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Encoding: AVC MPEG-4

Resolution: 1080p

Aspect Ratio: 2.40:1

Clarity/Detail: Sharpness levels vary, as some scenes tend to look crystal clear before blurring out. Detail levels do remain steady unless something else creeps in to bog them down and I will say that this high definition Blu-ray does have its share of problems scattered about.

Depth: Depth is tricky in that certain establishing shots look really soft and flat but once we switch into the direction of the action the image stabilizes. I don’t want to blame the director for this, because for all I know it could have been done by a second unit director and crew.

Black Levels: Black levels hold steady for the most part but crush badly during the many helicopter shots of the DTLA nightscape. That’s very unfortunate, because there are some stellar shots of the city.

Color Reproduction: Color levels do fluctuate as the film is LOADED with annoying lens flares that just make certain other colors in the spectrum band like crazy. I understand that you must make the film look more expensive by giving it that extra push but by doing this you sacrifice quality in the long run.

Flesh Tones: Flesh tones look okay – everyone has a healthy complexion going.

Noise/Artifacts: I mentioned soft and flat, so let me add noisy and problematic, as well. Some scenes throughout whether indoor, outdoor, etc., have various anomalies scattered about and it is quite distracting.


 The Outsider - www.whysoblu.com


Audio Format(s): DTS HD-Master Audio 5.1

Subtitles: English SDH

Dynamics: For being such a low budget feature the audio department was given free reign to beef up what couldn’t be beefed up while shooting on location and the results are very impressive. The Outsider can be loud and you WILL feel every hit delivered by our main characters. This is a testament to the mixing engineers. The sound design is anything but dull.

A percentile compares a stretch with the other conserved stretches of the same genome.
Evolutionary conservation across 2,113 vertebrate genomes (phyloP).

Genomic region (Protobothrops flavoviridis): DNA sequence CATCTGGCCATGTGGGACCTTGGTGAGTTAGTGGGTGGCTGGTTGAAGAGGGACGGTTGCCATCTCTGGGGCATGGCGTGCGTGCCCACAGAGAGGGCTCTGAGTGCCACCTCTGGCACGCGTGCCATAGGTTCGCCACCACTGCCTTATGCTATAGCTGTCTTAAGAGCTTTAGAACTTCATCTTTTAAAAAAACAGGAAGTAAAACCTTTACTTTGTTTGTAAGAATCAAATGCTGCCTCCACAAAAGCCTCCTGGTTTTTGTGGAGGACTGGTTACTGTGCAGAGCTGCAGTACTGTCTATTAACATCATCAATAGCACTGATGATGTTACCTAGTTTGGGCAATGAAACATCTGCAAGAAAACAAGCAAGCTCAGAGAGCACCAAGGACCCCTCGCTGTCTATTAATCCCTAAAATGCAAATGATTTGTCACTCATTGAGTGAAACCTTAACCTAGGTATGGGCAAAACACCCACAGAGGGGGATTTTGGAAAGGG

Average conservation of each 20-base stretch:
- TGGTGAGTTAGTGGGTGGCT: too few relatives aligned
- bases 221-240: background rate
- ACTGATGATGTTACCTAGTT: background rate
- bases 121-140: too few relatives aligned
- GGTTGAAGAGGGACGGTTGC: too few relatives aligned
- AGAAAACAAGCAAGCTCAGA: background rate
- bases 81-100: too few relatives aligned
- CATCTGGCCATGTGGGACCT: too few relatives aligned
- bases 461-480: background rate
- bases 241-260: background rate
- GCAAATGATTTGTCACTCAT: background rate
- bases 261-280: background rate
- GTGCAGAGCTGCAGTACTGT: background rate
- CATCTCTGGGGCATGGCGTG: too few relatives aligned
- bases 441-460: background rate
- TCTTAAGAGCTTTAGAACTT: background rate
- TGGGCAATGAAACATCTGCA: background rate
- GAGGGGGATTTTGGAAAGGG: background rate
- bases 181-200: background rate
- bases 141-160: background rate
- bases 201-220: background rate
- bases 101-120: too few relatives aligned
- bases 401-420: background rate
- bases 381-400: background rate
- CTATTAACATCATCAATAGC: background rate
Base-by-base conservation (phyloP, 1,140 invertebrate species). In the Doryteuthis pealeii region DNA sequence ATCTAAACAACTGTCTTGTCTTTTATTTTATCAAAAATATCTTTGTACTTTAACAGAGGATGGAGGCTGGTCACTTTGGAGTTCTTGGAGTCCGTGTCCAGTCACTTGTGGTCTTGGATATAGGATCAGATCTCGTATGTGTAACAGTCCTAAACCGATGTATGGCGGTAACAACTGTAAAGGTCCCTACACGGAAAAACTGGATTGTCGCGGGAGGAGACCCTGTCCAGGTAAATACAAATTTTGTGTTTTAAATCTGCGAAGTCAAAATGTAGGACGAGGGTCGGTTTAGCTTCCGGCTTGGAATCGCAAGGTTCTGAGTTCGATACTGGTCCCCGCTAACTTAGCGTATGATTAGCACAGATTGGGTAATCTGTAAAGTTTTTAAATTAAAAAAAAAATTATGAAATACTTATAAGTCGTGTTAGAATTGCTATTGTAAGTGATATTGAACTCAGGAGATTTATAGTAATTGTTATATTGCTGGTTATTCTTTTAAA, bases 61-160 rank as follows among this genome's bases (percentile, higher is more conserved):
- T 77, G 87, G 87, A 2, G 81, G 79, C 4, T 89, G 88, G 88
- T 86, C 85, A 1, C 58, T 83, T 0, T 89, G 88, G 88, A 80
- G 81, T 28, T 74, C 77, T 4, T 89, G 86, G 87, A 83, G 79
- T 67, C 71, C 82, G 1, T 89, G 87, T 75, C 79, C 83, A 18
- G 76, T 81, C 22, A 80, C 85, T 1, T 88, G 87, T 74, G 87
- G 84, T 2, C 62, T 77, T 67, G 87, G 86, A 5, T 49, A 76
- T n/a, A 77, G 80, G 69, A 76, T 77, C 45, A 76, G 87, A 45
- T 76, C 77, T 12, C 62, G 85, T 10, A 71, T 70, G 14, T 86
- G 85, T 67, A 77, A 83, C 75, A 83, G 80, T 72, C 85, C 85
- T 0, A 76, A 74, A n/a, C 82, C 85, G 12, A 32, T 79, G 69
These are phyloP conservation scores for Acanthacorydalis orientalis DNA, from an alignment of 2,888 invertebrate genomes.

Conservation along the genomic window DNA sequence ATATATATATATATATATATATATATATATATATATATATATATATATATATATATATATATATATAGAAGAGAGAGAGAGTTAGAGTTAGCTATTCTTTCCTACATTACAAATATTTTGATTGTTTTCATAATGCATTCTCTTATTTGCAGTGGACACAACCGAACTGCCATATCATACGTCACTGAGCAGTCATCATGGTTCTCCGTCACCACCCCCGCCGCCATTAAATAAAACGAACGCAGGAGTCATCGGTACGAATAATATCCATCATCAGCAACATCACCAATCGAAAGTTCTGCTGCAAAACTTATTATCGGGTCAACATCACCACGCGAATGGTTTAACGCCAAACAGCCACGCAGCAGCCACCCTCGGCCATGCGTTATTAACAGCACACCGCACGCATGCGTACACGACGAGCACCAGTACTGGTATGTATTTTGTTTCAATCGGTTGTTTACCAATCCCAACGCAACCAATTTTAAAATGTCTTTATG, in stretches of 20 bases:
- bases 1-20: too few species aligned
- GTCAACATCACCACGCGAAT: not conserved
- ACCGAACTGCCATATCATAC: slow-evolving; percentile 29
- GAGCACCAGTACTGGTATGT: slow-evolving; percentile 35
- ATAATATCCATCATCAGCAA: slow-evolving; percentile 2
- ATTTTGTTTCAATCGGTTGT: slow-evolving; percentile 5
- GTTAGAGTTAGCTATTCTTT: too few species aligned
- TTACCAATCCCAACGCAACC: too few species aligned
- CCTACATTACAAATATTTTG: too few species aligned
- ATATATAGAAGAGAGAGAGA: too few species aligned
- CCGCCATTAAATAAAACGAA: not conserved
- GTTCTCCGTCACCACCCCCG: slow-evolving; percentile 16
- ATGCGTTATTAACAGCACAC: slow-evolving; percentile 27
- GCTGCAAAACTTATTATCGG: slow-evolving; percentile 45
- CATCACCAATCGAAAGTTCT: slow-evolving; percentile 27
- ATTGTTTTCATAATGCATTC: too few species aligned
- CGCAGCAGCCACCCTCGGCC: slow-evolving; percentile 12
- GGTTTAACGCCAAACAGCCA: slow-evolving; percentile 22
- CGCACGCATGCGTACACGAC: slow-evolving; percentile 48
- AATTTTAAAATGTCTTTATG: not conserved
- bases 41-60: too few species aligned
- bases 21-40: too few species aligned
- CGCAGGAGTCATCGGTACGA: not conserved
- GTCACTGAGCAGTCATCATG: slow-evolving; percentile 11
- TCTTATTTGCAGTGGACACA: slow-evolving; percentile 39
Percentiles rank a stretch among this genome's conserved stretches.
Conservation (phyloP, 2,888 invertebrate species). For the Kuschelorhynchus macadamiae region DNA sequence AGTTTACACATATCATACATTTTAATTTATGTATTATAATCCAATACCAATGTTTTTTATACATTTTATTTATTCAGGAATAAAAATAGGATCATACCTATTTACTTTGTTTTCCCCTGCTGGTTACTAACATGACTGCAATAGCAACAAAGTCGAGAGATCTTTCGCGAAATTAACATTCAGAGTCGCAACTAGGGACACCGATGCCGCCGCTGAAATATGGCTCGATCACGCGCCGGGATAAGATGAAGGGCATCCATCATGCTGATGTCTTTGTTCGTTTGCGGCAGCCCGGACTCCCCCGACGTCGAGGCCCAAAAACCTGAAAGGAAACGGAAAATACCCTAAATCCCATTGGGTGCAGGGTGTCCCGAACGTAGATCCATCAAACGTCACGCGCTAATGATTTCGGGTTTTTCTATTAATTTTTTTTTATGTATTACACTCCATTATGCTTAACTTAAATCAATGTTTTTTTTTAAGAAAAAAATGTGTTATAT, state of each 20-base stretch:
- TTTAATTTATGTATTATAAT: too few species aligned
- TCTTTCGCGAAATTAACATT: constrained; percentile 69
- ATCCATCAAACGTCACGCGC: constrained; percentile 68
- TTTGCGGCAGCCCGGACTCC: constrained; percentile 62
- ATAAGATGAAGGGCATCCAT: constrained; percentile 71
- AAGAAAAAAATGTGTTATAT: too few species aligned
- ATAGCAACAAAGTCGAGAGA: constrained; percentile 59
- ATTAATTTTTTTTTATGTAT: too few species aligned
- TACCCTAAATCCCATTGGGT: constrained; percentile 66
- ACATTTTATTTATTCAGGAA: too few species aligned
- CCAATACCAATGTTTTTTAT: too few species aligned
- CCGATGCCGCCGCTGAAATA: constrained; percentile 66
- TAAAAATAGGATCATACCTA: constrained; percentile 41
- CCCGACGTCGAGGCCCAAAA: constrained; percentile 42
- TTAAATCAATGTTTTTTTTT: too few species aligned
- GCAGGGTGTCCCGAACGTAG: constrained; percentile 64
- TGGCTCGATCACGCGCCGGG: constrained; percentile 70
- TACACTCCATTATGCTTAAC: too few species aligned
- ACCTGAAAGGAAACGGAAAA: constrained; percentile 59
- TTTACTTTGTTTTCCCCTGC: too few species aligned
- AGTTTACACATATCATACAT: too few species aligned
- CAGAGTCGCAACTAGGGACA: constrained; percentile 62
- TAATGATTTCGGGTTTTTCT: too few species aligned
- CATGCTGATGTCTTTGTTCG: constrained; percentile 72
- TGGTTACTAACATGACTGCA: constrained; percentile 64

Low Frequency Extension: The subwoofer channel brings the low rumble to just about every scene that has a punch, kick, gunshot, and even to someone just driving a car or motorcycle. The LFE is in constant rumble mode.

Surround Sound Presentation: Bullets do a good job of buzzing through and hitting the back walls of the sound stage.

Dialogue Reproduction: Dialogue is clean and clear and you’ll have no trouble in understanding Fairbrass as he does have a pretty thick English accent.

 The Outsider - www.whysoblu.com


Nothing of the sort.

The Outsider - www.whysoblu.com


The Outsider has flourishes of promise, mainly in Craig Fairbrass being this giant intimidating force to be reckoned with. The problem is the material itself isn’t as strong as it could be, further hampered by its extreme low budget roots. The video on this Blu-ray is pretty mediocre but is quickly elevated by strong audio before being dragged way down by a lack of extras. The Outsider isn’t a good film at all but will serve as an afternoon waster if you’re into DTV action flicks – not too mention lovely Downtown Los Angeles gets highlighted at every opportunity.

Order The Outsider on Blu-ray!

The Outsider - www.whysoblu.com


Gerard Iribe is a writer/reviewer for Why So Blu?. He has also reviewed for other sites like DVD Talk, Project-Blu, and CHUD, but Why So Blu? is where the heart is. You can follow his incoherency on Twitter: @giribe